If you ever make the drive from Denver to Fort Collins, you will notice that Budweiser shows up on the name of a few items along the highway (I-25) such as an athletic complex. Bud has a sizeable presence in Fort Collins. If you miss your exit for all the breweries you have to drive a few minutes before you can turn around. There at the next exit is the Budweiser plant. I missed the exit on the first drive and ended up in Budweiser territory. I snapped the below picture while driving so it's not a great picture. However, you can see that it's a large facility (squarely in the middle of the photo). It's larger than the Budweiser and Miller breweries in Dallas and Fort Worth, respectively, but I don't think it's as large as AB-InBev's site in St. Louis or Coors in Golden, Colorado. But after the picture we'll move on to discussing good beer.
The Fort Collins BreweryI can't say enough good things about The Fort Collins Brewery (FCB). FCB is probably the most undervalued brewery in the state. If I had to guess a reason why they are undervalued then I'd say it's probably due to a heavy reliance on distributing their core package of beers, which mostly revolve around the typical craft beer styles that built craft brewing for decades before breweries could live off of a core lineup of an IPA, imperial stout and some Belgian-style beer. These beers might be boring to people who didn't start their craft beer journey on these more pedestrian styles but FCB makes them very well and they are solid representations of sessionable (or at least session-ish) styles. However, what gets overlooked about FCB is their seasonal and one off beers. I believe outside of their standard seasonal line up most of these other beers are either on-premises only or draft-only. FCB makes a whole line of hoppy beers that compete soundly with any other IPA/DIPAs. Their smoked beers are among some of the best I've ever had, including some of the German beers considered standards for the style.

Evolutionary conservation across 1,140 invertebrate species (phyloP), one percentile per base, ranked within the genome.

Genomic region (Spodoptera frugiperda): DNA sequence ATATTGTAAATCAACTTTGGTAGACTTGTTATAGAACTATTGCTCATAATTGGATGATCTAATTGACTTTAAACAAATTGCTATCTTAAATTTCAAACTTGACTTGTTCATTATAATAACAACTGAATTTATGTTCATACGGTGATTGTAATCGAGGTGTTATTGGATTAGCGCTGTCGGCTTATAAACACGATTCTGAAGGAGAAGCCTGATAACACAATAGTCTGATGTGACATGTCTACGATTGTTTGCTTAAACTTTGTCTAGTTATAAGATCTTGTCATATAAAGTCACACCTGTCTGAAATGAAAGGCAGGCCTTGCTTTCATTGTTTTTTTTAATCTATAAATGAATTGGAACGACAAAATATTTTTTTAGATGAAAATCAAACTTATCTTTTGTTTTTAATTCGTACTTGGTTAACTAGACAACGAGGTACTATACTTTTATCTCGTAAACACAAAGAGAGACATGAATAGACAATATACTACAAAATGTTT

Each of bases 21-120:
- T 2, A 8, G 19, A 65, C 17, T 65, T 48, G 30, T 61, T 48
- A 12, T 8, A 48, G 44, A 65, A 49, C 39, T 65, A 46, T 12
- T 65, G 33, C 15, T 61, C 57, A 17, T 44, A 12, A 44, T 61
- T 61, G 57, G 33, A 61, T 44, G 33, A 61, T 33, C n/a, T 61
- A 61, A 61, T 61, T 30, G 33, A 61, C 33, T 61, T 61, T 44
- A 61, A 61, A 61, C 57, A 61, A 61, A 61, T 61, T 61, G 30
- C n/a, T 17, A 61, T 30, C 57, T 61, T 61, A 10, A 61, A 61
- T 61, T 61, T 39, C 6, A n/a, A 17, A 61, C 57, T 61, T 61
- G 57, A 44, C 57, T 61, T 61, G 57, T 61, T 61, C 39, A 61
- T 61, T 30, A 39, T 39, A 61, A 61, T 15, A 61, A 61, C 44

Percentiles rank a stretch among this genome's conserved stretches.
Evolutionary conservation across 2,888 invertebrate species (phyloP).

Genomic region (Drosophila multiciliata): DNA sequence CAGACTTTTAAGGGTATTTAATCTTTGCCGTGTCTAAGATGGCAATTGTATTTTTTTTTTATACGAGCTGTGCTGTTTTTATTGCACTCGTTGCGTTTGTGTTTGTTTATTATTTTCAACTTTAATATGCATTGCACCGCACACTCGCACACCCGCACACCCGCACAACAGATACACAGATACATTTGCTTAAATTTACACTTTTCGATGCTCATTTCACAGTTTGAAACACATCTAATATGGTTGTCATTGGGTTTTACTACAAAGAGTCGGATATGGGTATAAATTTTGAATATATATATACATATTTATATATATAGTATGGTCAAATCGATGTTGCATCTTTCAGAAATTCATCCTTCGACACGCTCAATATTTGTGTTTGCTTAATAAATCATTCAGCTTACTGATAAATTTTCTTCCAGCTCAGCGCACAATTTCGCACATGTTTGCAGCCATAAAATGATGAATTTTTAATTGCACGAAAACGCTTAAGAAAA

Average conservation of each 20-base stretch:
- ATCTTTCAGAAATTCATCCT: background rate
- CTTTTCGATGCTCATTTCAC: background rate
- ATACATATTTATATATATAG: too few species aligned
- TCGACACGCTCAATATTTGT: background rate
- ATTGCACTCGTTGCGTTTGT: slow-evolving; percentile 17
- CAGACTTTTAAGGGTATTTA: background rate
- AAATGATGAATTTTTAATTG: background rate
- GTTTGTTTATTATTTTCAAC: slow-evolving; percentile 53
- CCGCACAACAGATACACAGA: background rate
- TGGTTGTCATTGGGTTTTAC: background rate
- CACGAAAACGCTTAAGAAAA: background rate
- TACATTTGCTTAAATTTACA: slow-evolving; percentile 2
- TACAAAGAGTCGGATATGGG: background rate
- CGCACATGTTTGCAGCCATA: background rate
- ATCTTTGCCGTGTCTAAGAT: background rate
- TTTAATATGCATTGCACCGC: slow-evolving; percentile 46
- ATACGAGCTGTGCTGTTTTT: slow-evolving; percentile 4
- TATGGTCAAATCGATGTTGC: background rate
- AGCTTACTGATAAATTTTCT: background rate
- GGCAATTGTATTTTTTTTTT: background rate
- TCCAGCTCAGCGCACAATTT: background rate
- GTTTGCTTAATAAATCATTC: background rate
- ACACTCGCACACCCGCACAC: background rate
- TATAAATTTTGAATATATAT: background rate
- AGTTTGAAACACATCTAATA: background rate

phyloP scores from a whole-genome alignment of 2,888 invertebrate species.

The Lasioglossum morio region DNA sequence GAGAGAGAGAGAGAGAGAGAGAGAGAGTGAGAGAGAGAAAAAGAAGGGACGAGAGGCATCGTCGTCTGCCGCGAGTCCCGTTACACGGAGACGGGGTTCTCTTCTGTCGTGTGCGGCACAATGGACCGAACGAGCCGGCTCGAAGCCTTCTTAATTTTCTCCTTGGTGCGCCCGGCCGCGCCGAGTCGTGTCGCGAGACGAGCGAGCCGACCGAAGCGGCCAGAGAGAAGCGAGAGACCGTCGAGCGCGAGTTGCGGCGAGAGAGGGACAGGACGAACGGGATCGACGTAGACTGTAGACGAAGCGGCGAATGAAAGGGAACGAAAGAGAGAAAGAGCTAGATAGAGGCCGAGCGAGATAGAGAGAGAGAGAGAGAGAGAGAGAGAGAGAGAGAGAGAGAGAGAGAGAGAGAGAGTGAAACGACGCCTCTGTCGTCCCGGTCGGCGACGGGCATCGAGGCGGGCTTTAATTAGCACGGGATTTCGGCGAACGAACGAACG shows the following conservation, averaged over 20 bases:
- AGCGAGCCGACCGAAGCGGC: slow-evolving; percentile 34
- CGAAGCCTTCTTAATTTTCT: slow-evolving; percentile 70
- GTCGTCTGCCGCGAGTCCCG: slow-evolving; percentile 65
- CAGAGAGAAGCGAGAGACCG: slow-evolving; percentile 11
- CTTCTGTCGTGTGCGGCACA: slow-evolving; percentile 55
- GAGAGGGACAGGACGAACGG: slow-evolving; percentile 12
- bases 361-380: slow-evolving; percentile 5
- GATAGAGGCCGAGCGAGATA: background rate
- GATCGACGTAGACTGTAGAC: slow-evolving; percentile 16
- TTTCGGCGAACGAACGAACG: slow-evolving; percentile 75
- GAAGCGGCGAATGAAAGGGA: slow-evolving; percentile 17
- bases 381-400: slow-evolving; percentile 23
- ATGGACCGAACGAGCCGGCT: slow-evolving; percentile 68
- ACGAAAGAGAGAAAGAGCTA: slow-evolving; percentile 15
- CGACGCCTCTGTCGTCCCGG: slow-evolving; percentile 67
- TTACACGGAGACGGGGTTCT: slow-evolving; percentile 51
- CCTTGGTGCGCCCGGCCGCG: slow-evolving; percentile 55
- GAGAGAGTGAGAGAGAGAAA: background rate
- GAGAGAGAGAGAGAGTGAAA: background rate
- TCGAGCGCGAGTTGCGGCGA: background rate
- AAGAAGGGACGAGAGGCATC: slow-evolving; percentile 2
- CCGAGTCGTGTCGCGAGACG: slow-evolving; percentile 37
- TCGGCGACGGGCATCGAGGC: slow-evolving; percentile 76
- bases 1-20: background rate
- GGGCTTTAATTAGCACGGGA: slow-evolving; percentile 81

I really need to hit their Saturday tours, which are free and come with a food and beer pairing.
My only gripe about FCB is that they do not distribute to Texas. We have terrible distribution laws and it's a massive state to try to distribute to (which is why most breweries start off in one or two major markets before expanding to the rest of the state) so it's not entirely their fault. But I would love to see even their standards in this area.